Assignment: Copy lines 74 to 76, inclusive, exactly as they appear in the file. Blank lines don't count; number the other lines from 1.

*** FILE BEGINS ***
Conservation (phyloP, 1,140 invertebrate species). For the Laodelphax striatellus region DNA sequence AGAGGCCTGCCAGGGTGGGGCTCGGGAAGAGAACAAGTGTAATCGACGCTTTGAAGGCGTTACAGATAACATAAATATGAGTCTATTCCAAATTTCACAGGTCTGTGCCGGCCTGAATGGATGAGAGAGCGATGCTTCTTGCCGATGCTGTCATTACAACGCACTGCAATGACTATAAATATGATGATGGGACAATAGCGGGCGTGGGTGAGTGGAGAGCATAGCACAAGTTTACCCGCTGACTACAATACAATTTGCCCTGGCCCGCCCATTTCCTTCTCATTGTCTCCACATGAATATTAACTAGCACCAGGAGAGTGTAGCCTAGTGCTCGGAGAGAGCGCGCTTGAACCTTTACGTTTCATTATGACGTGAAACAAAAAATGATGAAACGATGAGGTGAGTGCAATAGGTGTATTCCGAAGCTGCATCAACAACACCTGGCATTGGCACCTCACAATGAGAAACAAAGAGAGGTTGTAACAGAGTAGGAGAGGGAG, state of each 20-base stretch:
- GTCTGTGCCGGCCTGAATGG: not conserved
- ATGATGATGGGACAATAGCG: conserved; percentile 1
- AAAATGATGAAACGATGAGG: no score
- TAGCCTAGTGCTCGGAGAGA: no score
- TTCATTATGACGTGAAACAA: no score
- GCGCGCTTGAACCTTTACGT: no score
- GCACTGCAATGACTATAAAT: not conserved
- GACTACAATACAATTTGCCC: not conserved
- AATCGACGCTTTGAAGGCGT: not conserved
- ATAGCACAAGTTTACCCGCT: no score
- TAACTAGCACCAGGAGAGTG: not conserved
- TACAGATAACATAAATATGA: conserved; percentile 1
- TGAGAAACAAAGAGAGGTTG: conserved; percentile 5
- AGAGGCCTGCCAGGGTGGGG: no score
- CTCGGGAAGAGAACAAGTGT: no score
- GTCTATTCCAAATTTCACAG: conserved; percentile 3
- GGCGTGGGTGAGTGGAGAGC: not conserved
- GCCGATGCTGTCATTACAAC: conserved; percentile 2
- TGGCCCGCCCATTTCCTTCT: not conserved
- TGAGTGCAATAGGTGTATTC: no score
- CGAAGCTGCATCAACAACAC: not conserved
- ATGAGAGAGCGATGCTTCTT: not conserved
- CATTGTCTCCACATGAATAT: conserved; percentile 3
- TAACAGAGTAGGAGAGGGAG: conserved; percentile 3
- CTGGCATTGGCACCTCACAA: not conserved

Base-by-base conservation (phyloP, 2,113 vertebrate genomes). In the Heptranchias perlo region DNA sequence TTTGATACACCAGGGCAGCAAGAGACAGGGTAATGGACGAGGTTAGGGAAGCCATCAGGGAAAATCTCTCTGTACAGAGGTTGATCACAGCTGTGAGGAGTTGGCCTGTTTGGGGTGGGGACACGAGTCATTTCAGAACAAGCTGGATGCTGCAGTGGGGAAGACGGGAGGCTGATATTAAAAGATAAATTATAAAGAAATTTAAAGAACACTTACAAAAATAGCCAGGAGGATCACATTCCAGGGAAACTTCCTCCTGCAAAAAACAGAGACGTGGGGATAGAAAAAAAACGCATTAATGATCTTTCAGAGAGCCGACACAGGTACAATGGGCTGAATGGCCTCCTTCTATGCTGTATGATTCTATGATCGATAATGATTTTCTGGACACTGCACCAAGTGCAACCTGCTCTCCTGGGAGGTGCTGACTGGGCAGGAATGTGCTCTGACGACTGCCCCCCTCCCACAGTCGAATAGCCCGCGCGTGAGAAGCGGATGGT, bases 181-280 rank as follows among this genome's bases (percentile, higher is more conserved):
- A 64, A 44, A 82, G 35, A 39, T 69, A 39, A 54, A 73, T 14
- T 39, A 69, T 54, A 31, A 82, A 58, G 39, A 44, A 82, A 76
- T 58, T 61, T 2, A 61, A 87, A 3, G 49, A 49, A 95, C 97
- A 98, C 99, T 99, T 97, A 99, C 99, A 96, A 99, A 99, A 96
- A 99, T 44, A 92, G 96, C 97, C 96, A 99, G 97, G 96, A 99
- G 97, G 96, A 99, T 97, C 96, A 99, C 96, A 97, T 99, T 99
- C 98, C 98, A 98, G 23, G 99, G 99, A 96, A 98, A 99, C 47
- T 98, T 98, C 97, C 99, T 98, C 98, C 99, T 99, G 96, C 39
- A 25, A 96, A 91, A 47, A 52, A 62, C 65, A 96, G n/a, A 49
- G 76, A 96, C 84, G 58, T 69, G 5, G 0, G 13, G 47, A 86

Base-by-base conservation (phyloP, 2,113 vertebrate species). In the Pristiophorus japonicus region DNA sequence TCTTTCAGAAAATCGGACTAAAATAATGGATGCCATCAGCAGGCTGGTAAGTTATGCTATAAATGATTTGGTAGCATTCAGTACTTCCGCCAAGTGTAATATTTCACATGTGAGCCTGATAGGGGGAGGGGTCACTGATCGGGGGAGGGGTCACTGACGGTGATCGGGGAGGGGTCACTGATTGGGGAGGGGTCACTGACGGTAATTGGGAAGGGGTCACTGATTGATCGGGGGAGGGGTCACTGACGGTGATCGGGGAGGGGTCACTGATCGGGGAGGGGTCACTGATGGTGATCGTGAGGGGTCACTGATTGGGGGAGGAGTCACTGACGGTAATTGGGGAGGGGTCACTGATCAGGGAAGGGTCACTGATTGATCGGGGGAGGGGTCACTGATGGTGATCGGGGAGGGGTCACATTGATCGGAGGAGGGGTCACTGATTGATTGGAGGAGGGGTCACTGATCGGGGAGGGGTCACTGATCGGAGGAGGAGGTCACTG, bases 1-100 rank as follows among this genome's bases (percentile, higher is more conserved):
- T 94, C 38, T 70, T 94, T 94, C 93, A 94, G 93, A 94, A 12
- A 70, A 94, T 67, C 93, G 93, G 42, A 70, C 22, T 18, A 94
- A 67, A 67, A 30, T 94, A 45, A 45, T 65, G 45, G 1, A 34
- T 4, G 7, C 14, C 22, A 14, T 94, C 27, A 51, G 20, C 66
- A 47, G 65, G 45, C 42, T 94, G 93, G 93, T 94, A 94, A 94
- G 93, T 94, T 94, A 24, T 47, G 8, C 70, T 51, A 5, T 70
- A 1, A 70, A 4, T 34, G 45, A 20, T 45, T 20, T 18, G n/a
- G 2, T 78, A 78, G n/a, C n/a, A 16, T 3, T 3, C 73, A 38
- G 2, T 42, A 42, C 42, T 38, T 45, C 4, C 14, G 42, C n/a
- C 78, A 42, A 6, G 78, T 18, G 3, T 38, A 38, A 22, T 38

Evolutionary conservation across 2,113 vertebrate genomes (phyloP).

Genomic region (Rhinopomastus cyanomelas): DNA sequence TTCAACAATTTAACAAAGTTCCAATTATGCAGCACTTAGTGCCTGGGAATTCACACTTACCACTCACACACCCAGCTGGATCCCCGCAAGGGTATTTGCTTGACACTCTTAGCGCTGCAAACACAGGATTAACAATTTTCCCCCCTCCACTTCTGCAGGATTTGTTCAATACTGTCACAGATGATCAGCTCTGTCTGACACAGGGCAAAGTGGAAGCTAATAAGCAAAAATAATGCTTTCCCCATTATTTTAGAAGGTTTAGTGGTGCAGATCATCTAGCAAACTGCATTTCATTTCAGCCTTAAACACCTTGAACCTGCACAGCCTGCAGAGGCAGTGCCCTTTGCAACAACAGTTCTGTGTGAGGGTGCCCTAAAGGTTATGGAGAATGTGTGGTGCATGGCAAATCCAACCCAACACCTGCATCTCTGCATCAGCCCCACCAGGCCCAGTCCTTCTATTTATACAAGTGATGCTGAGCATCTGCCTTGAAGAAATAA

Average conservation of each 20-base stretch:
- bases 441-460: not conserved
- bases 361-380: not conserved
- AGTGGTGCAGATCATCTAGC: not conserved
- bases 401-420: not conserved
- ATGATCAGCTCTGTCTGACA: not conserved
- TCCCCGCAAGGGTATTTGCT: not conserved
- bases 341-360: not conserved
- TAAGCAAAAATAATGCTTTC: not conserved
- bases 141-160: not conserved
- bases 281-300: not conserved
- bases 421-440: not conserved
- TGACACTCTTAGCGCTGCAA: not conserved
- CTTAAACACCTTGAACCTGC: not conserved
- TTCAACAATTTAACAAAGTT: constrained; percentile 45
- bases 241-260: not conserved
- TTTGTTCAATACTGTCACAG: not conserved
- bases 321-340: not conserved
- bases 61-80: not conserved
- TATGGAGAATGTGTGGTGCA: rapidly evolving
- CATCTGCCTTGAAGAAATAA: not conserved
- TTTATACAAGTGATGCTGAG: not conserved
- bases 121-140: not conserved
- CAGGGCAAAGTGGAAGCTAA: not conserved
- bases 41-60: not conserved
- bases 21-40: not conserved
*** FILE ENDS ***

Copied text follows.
- CAGGGCAAAGTGGAAGCTAA: not conserved
- bases 41-60: not conserved
- bases 21-40: not conserved